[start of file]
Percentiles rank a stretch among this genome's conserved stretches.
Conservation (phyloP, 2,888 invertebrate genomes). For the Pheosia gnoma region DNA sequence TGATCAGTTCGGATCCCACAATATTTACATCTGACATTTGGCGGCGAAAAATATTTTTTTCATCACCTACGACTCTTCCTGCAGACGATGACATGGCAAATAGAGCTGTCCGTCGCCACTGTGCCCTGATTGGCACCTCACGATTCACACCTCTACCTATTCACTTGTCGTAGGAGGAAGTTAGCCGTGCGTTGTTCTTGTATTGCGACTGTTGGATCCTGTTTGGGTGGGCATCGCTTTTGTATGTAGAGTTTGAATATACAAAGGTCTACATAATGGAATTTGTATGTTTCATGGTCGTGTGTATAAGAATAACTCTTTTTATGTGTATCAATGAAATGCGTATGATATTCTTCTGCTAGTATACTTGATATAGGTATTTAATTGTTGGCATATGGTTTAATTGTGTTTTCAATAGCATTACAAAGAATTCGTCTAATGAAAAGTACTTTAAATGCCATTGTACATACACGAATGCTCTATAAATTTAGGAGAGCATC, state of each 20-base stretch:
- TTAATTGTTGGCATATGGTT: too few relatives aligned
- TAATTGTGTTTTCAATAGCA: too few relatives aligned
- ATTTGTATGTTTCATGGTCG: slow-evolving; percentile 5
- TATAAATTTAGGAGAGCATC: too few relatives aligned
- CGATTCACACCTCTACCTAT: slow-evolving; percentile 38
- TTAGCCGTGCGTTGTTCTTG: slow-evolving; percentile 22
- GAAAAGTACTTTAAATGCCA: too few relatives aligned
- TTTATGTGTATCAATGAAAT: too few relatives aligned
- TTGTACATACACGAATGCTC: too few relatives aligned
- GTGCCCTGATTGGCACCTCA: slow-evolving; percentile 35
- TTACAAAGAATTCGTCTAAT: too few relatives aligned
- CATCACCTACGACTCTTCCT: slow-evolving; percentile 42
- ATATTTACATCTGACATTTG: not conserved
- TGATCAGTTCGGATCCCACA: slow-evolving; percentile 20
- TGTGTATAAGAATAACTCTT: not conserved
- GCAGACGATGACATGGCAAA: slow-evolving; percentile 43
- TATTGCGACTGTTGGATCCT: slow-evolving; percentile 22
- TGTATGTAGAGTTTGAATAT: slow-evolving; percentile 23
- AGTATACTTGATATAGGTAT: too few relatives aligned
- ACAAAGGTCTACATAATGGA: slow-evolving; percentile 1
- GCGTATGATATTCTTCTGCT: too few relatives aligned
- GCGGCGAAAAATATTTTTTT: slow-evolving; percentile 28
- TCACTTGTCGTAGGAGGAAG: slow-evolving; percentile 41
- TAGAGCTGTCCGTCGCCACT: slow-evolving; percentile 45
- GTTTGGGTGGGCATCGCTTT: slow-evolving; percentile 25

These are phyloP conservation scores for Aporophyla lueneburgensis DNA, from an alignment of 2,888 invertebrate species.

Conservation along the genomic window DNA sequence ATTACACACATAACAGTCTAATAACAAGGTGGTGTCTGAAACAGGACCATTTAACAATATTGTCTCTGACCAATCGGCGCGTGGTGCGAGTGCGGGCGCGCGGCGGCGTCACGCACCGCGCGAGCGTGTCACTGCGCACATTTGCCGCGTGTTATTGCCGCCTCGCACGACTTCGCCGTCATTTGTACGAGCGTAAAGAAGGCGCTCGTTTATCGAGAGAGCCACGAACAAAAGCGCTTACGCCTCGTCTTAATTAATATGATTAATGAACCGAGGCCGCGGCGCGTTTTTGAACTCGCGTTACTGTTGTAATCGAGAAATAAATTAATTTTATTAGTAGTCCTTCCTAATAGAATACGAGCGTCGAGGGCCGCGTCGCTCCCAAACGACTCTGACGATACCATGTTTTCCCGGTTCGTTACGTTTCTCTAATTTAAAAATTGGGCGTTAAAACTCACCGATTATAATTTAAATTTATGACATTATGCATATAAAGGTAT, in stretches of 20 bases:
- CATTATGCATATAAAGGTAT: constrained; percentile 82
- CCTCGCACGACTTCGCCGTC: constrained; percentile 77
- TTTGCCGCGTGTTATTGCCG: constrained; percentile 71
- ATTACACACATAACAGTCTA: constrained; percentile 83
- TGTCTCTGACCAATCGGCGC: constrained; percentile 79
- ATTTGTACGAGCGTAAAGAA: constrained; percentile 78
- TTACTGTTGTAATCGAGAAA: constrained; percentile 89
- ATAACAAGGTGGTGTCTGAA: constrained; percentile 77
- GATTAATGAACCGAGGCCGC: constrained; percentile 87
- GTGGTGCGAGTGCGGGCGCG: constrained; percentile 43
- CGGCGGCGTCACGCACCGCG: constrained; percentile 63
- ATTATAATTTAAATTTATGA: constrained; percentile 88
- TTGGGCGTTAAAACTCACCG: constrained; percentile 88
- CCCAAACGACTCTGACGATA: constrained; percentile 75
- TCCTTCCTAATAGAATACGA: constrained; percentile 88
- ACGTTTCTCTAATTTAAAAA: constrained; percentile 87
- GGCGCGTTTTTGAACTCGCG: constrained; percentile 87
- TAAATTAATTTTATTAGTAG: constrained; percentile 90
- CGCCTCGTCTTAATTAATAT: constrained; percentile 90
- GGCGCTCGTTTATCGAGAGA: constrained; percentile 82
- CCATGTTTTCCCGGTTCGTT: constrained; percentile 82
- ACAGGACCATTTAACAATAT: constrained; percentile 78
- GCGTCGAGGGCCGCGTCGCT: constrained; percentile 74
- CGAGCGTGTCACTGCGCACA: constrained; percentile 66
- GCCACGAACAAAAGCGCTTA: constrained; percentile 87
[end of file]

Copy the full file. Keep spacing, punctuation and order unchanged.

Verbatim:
Percentiles rank a stretch among this genome's conserved stretches.
Conservation (phyloP, 2,888 invertebrate genomes). For the Pheosia gnoma region DNA sequence TGATCAGTTCGGATCCCACAATATTTACATCTGACATTTGGCGGCGAAAAATATTTTTTTCATCACCTACGACTCTTCCTGCAGACGATGACATGGCAAATAGAGCTGTCCGTCGCCACTGTGCCCTGATTGGCACCTCACGATTCACACCTCTACCTATTCACTTGTCGTAGGAGGAAGTTAGCCGTGCGTTGTTCTTGTATTGCGACTGTTGGATCCTGTTTGGGTGGGCATCGCTTTTGTATGTAGAGTTTGAATATACAAAGGTCTACATAATGGAATTTGTATGTTTCATGGTCGTGTGTATAAGAATAACTCTTTTTATGTGTATCAATGAAATGCGTATGATATTCTTCTGCTAGTATACTTGATATAGGTATTTAATTGTTGGCATATGGTTTAATTGTGTTTTCAATAGCATTACAAAGAATTCGTCTAATGAAAAGTACTTTAAATGCCATTGTACATACACGAATGCTCTATAAATTTAGGAGAGCATC, state of each 20-base stretch:
- TTAATTGTTGGCATATGGTT: too few relatives aligned
- TAATTGTGTTTTCAATAGCA: too few relatives aligned
- ATTTGTATGTTTCATGGTCG: slow-evolving; percentile 5
- TATAAATTTAGGAGAGCATC: too few relatives aligned
- CGATTCACACCTCTACCTAT: slow-evolving; percentile 38
- TTAGCCGTGCGTTGTTCTTG: slow-evolving; percentile 22
- GAAAAGTACTTTAAATGCCA: too few relatives aligned
- TTTATGTGTATCAATGAAAT: too few relatives aligned
- TTGTACATACACGAATGCTC: too few relatives aligned
- GTGCCCTGATTGGCACCTCA: slow-evolving; percentile 35
- TTACAAAGAATTCGTCTAAT: too few relatives aligned
- CATCACCTACGACTCTTCCT: slow-evolving; percentile 42
- ATATTTACATCTGACATTTG: not conserved
- TGATCAGTTCGGATCCCACA: slow-evolving; percentile 20
- TGTGTATAAGAATAACTCTT: not conserved
- GCAGACGATGACATGGCAAA: slow-evolving; percentile 43
- TATTGCGACTGTTGGATCCT: slow-evolving; percentile 22
- TGTATGTAGAGTTTGAATAT: slow-evolving; percentile 23
- AGTATACTTGATATAGGTAT: too few relatives aligned
- ACAAAGGTCTACATAATGGA: slow-evolving; percentile 1
- GCGTATGATATTCTTCTGCT: too few relatives aligned
- GCGGCGAAAAATATTTTTTT: slow-evolving; percentile 28
- TCACTTGTCGTAGGAGGAAG: slow-evolving; percentile 41
- TAGAGCTGTCCGTCGCCACT: slow-evolving; percentile 45
- GTTTGGGTGGGCATCGCTTT: slow-evolving; percentile 25

These are phyloP conservation scores for Aporophyla lueneburgensis DNA, from an alignment of 2,888 invertebrate species.

Conservation along the genomic window DNA sequence ATTACACACATAACAGTCTAATAACAAGGTGGTGTCTGAAACAGGACCATTTAACAATATTGTCTCTGACCAATCGGCGCGTGGTGCGAGTGCGGGCGCGCGGCGGCGTCACGCACCGCGCGAGCGTGTCACTGCGCACATTTGCCGCGTGTTATTGCCGCCTCGCACGACTTCGCCGTCATTTGTACGAGCGTAAAGAAGGCGCTCGTTTATCGAGAGAGCCACGAACAAAAGCGCTTACGCCTCGTCTTAATTAATATGATTAATGAACCGAGGCCGCGGCGCGTTTTTGAACTCGCGTTACTGTTGTAATCGAGAAATAAATTAATTTTATTAGTAGTCCTTCCTAATAGAATACGAGCGTCGAGGGCCGCGTCGCTCCCAAACGACTCTGACGATACCATGTTTTCCCGGTTCGTTACGTTTCTCTAATTTAAAAATTGGGCGTTAAAACTCACCGATTATAATTTAAATTTATGACATTATGCATATAAAGGTAT, in stretches of 20 bases:
- CATTATGCATATAAAGGTAT: constrained; percentile 82
- CCTCGCACGACTTCGCCGTC: constrained; percentile 77
- TTTGCCGCGTGTTATTGCCG: constrained; percentile 71
- ATTACACACATAACAGTCTA: constrained; percentile 83
- TGTCTCTGACCAATCGGCGC: constrained; percentile 79
- ATTTGTACGAGCGTAAAGAA: constrained; percentile 78
- TTACTGTTGTAATCGAGAAA: constrained; percentile 89
- ATAACAAGGTGGTGTCTGAA: constrained; percentile 77
- GATTAATGAACCGAGGCCGC: constrained; percentile 87
- GTGGTGCGAGTGCGGGCGCG: constrained; percentile 43
- CGGCGGCGTCACGCACCGCG: constrained; percentile 63
- ATTATAATTTAAATTTATGA: constrained; percentile 88
- TTGGGCGTTAAAACTCACCG: constrained; percentile 88
- CCCAAACGACTCTGACGATA: constrained; percentile 75
- TCCTTCCTAATAGAATACGA: constrained; percentile 88
- ACGTTTCTCTAATTTAAAAA: constrained; percentile 87
- GGCGCGTTTTTGAACTCGCG: constrained; percentile 87
- TAAATTAATTTTATTAGTAG: constrained; percentile 90
- CGCCTCGTCTTAATTAATAT: constrained; percentile 90
- GGCGCTCGTTTATCGAGAGA: constrained; percentile 82
- CCATGTTTTCCCGGTTCGTT: constrained; percentile 82
- ACAGGACCATTTAACAATAT: constrained; percentile 78
- GCGTCGAGGGCCGCGTCGCT: constrained; percentile 74
- CGAGCGTGTCACTGCGCACA: constrained; percentile 66
- GCCACGAACAAAAGCGCTTA: constrained; percentile 87